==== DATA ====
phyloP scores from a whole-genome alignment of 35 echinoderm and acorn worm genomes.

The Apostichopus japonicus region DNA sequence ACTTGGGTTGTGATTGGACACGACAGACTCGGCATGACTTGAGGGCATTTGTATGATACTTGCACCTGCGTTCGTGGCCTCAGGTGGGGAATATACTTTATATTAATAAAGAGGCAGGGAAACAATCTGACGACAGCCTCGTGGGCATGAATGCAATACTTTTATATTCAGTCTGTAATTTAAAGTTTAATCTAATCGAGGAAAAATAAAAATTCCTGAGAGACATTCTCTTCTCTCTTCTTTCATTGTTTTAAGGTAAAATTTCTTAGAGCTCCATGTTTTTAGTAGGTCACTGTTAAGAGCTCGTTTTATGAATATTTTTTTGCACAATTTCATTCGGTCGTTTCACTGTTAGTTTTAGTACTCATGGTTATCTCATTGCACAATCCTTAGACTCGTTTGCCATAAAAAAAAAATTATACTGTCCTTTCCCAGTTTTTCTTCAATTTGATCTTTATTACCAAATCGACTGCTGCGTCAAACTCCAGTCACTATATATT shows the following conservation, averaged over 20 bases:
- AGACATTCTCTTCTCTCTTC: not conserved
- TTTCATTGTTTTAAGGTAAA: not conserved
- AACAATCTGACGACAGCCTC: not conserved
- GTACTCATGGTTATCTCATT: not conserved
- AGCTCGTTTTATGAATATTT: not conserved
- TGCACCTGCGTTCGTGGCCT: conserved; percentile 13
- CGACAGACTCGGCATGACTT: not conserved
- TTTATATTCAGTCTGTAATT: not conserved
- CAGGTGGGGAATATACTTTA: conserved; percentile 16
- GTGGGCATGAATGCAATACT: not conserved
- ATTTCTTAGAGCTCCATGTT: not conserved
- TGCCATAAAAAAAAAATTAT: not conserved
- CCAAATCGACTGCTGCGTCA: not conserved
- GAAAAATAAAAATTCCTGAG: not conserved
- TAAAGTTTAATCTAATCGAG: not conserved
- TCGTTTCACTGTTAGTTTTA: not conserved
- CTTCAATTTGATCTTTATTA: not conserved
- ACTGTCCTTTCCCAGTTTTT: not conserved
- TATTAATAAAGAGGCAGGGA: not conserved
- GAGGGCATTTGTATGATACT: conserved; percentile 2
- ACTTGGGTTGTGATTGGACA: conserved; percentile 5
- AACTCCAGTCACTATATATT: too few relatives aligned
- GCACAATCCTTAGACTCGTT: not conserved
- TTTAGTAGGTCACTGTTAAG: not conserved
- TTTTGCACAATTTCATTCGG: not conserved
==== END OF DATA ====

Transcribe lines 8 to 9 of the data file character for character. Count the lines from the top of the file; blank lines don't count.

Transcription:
- TGCACCTGCGTTCGTGGCCT: conserved; percentile 13
- CGACAGACTCGGCATGACTT: not conserved